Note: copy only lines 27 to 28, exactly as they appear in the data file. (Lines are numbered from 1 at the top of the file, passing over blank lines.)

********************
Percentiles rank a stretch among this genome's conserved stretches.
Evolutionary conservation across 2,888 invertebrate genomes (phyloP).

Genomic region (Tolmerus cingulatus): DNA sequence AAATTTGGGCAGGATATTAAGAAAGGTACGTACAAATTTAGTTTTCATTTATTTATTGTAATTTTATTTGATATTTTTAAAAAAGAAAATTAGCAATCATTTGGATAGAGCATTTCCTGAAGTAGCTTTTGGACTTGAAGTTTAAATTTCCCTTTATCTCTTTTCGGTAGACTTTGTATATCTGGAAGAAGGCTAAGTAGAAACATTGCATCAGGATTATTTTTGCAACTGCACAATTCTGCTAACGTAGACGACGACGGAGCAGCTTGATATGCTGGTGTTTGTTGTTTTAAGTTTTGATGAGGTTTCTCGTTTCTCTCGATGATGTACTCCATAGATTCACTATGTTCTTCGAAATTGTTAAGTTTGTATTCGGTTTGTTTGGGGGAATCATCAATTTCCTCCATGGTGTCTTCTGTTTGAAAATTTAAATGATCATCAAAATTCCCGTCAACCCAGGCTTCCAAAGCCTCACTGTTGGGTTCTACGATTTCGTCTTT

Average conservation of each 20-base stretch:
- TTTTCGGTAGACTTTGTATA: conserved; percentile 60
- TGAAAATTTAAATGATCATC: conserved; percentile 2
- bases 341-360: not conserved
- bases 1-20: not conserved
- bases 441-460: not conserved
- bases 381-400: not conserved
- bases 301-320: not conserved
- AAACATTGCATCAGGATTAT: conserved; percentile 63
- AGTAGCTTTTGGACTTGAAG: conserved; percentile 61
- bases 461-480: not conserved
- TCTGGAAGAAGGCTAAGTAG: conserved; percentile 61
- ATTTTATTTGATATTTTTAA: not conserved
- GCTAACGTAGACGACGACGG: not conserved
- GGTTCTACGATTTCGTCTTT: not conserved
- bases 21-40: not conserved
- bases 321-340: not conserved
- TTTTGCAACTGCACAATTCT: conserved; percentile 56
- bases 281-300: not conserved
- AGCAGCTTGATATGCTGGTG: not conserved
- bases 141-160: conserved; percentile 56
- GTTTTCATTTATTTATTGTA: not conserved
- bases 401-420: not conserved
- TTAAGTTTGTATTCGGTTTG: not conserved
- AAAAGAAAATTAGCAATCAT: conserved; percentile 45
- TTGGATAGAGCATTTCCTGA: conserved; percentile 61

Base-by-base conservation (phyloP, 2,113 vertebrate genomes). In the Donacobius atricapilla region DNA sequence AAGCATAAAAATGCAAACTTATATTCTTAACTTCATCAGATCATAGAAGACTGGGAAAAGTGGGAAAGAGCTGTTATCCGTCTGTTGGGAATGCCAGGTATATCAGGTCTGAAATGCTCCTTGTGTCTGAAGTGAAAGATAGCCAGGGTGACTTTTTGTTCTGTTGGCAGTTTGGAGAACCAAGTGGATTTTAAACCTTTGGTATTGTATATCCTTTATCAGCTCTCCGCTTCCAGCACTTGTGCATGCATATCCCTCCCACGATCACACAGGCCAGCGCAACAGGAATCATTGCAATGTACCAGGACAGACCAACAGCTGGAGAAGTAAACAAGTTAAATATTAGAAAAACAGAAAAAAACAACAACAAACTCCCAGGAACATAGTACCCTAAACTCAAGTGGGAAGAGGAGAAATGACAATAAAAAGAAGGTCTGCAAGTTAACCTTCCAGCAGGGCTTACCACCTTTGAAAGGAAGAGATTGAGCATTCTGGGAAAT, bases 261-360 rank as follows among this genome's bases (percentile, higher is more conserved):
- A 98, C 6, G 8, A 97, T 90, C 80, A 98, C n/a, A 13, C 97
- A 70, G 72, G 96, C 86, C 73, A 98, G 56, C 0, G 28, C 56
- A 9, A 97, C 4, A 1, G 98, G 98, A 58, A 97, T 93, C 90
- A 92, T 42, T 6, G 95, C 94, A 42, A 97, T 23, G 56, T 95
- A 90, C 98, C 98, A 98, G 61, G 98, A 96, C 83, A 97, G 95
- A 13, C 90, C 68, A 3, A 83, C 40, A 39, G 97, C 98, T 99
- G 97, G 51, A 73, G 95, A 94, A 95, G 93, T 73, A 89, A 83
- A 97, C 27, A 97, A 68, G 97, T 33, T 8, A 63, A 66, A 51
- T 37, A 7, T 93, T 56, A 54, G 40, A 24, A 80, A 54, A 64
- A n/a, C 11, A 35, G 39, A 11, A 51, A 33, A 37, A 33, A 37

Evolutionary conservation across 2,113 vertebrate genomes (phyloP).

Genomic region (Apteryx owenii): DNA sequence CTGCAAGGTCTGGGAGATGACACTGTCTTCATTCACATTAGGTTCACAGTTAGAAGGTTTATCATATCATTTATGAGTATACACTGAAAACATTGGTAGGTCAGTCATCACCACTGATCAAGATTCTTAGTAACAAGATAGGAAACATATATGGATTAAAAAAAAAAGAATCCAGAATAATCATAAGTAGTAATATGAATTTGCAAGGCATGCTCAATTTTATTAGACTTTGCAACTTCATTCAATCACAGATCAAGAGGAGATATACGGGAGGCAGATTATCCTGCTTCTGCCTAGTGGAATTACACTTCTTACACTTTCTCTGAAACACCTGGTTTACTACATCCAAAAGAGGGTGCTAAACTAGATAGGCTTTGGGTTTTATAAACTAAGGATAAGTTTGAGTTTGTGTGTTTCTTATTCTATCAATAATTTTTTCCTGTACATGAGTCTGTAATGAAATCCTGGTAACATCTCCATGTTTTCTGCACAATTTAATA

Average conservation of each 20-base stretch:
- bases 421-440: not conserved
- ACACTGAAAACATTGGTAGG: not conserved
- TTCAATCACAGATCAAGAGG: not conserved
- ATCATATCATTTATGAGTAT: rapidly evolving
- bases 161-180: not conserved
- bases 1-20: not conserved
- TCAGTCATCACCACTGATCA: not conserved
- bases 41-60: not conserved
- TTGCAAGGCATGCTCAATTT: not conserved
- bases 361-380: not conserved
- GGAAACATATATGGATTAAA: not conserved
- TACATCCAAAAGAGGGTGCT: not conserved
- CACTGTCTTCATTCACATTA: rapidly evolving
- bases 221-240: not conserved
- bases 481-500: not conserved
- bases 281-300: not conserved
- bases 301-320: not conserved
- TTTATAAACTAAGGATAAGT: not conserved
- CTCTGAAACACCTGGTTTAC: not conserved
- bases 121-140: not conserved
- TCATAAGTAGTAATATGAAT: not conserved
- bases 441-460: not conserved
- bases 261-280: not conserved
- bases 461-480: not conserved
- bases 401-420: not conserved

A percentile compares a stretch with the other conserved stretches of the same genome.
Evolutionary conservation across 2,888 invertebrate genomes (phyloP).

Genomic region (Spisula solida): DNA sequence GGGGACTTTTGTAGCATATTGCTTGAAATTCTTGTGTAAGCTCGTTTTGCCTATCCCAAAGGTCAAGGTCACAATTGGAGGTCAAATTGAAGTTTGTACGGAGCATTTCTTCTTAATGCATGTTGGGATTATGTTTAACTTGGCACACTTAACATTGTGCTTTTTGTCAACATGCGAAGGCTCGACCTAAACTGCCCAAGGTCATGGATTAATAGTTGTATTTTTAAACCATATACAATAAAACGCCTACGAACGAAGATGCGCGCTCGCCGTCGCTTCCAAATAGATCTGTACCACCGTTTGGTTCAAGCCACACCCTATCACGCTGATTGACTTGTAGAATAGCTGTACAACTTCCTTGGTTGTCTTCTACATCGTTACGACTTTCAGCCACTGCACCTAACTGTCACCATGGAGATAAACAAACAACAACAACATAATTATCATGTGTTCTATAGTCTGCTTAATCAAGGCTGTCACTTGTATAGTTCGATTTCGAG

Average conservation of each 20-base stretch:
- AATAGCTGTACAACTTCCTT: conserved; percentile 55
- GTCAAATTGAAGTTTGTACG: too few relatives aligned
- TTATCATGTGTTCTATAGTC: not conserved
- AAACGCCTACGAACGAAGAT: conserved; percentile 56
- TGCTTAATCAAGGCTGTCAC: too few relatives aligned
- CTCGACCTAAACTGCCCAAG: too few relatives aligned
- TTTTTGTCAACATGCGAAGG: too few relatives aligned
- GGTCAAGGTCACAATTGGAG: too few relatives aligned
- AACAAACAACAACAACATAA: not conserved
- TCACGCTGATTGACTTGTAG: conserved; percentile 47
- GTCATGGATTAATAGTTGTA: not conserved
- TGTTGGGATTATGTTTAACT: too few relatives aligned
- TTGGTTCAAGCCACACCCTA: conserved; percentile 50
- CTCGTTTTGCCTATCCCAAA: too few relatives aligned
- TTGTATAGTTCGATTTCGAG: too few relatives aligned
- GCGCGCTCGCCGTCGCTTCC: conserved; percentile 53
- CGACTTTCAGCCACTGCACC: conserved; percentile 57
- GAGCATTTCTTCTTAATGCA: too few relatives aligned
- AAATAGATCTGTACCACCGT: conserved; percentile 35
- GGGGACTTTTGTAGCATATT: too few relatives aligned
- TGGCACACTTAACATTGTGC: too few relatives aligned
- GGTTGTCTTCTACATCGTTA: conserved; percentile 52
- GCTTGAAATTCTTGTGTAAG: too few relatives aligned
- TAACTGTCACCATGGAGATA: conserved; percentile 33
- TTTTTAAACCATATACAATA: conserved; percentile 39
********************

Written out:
- TTAAGTTTGTATTCGGTTTG: not conserved
- AAAAGAAAATTAGCAATCAT: conserved; percentile 45